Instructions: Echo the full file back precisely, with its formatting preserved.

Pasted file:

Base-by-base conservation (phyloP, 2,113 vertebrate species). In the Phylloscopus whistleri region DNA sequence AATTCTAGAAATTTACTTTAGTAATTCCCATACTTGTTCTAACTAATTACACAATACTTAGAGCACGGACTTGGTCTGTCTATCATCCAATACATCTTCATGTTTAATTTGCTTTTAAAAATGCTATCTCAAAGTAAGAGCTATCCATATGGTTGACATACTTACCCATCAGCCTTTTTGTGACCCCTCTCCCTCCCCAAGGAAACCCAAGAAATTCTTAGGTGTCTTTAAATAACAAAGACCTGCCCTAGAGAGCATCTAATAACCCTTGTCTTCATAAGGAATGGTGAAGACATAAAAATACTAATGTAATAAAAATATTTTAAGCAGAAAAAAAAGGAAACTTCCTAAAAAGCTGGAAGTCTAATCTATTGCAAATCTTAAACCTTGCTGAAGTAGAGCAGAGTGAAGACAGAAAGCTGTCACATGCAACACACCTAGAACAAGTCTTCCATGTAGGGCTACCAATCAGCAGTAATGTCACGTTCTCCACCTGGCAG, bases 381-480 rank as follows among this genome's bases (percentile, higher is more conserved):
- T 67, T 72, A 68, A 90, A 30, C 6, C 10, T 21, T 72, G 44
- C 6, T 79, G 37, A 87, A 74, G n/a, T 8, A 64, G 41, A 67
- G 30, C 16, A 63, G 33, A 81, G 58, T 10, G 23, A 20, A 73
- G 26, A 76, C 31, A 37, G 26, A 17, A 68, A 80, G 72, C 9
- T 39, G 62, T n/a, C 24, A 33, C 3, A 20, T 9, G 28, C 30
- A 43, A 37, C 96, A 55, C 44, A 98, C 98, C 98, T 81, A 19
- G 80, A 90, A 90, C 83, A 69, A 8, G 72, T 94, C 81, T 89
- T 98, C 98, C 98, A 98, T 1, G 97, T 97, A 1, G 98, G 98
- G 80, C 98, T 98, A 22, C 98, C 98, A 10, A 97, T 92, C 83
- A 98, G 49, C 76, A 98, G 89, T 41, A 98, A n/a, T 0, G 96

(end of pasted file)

Base-by-base conservation (phyloP, 2,113 vertebrate species). In the Phylloscopus whistleri region DNA sequence AATTCTAGAAATTTACTTTAGTAATTCCCATACTTGTTCTAACTAATTACACAATACTTAGAGCACGGACTTGGTCTGTCTATCATCCAATACATCTTCATGTTTAATTTGCTTTTAAAAATGCTATCTCAAAGTAAGAGCTATCCATATGGTTGACATACTTACCCATCAGCCTTTTTGTGACCCCTCTCCCTCCCCAAGGAAACCCAAGAAATTCTTAGGTGTCTTTAAATAACAAAGACCTGCCCTAGAGAGCATCTAATAACCCTTGTCTTCATAAGGAATGGTGAAGACATAAAAATACTAATGTAATAAAAATATTTTAAGCAGAAAAAAAAGGAAACTTCCTAAAAAGCTGGAAGTCTAATCTATTGCAAATCTTAAACCTTGCTGAAGTAGAGCAGAGTGAAGACAGAAAGCTGTCACATGCAACACACCTAGAACAAGTCTTCCATGTAGGGCTACCAATCAGCAGTAATGTCACGTTCTCCACCTGGCAG, bases 381-480 rank as follows among this genome's bases (percentile, higher is more conserved):
- T 67, T 72, A 68, A 90, A 30, C 6, C 10, T 21, T 72, G 44
- C 6, T 79, G 37, A 87, A 74, G n/a, T 8, A 64, G 41, A 67
- G 30, C 16, A 63, G 33, A 81, G 58, T 10, G 23, A 20, A 73
- G 26, A 76, C 31, A 37, G 26, A 17, A 68, A 80, G 72, C 9
- T 39, G 62, T n/a, C 24, A 33, C 3, A 20, T 9, G 28, C 30
- A 43, A 37, C 96, A 55, C 44, A 98, C 98, C 98, T 81, A 19
- G 80, A 90, A 90, C 83, A 69, A 8, G 72, T 94, C 81, T 89
- T 98, C 98, C 98, A 98, T 1, G 97, T 97, A 1, G 98, G 98
- G 80, C 98, T 98, A 22, C 98, C 98, A 10, A 97, T 92, C 83
- A 98, G 49, C 76, A 98, G 89, T 41, A 98, A n/a, T 0, G 96